OVERNIGHT rain has brought much-needed respite to the firefighters and army working to quench the flames in a major wildfire that has burned close to 10,000 hectares of forest in the hills above the Costa del Sol.
Regional authorities say that flames fanned by high temperatures and strong winds had burned everything within a perimeter of 83 kilometres since it started on Wednesday evening.
The president of the Junta de Andalucia Juanma Moreno announced that the Sierra Bermeja fire had been brought under control by Tuesday morning, 14 September.
He tweeted the good news at 7am shortly after being informed by the Infoca firefighting brigade.
He wrote: “The rain that has been falling for hours has been the best ally of the intense and admirable work of the emergency workers.
“Level 0 is activated. Now there is a complex phase until its extinction.”
It comes after residents from five of the six villages evacuated on Sunday – Jubrique, Júzcar, Pujerra, Faraján and Alpandeire – were allowed to go home on Monday evening.
One firefighter has been killed in the fire, which authorities believe was started deliberately.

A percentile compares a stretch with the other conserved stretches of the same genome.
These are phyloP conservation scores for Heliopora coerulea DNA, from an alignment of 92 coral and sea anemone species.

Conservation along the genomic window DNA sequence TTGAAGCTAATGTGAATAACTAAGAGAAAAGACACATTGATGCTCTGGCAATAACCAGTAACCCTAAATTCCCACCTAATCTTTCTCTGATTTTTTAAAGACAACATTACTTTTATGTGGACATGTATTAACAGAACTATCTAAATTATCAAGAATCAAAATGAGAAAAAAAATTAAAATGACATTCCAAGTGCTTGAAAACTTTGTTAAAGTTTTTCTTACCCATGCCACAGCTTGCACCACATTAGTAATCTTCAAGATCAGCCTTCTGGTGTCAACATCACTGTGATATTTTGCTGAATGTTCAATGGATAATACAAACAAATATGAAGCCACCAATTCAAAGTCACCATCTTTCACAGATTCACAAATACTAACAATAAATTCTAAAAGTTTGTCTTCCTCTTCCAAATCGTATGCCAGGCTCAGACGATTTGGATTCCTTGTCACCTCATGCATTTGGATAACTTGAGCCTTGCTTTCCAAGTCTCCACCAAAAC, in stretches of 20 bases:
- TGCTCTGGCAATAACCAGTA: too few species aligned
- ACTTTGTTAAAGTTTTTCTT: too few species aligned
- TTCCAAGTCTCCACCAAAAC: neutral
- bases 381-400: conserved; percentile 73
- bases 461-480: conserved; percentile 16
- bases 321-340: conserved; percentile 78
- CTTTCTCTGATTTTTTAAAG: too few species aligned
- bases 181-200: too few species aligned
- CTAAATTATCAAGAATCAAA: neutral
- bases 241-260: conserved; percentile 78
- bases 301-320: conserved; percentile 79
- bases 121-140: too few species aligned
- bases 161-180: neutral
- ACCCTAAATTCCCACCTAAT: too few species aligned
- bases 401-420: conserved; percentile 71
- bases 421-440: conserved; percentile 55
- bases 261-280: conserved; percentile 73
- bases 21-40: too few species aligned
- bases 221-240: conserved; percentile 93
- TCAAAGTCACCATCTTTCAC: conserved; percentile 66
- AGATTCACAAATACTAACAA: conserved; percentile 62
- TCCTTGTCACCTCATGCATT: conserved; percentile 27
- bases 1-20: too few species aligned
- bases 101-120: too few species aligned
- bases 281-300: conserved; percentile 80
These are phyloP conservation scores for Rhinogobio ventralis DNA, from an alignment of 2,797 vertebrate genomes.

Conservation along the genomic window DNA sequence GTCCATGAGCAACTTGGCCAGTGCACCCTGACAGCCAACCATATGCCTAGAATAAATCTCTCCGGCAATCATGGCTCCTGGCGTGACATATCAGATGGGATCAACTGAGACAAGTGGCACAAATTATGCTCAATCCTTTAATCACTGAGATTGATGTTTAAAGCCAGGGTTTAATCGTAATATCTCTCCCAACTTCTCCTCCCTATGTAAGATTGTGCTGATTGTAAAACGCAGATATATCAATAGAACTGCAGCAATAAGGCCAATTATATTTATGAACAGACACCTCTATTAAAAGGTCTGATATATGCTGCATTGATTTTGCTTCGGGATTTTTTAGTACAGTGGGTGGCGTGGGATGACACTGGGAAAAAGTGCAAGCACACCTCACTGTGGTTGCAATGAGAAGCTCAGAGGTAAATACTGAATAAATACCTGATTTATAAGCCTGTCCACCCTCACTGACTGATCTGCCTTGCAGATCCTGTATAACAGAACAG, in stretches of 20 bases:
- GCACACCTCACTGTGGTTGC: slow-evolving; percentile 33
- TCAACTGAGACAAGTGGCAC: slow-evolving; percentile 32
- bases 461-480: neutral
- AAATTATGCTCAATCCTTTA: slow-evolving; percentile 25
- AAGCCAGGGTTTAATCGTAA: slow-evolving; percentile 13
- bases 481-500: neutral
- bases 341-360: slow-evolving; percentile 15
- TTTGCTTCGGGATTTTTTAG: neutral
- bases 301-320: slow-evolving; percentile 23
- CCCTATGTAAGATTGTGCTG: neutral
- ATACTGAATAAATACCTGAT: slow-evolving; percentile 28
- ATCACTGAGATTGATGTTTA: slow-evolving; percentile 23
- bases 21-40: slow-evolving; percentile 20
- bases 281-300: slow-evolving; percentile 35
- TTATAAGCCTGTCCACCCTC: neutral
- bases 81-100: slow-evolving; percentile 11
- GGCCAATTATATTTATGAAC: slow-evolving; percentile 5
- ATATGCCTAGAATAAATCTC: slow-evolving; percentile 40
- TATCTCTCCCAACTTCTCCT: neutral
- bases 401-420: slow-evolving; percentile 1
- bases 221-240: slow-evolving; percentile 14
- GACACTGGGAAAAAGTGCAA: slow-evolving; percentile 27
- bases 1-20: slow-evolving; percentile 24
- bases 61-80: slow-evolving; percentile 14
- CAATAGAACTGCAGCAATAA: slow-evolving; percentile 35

The blaze, which raged for almost a week after starting last Wednesday on high ground above the popular resort town of Estepona, was labelled as one of the ‘most complex’ fires Spain has ever seen and the worst in the Malaga region for 30 years.
The size and complexity of the blaze prompted the WWF (World Wide Fund for Nature) to include it in its alarming list of ‘super fires’ also known as sixth generation fires, highly destructive fires which are becoming more and more widespread due to global warming.
The 1,000 firefighters and emergency workers who have battled tirelessly against the wildfire have been praised as ‘heroes’ who work ‘without respite’ in a very ‘complicated, difficult and unprecedented fire.’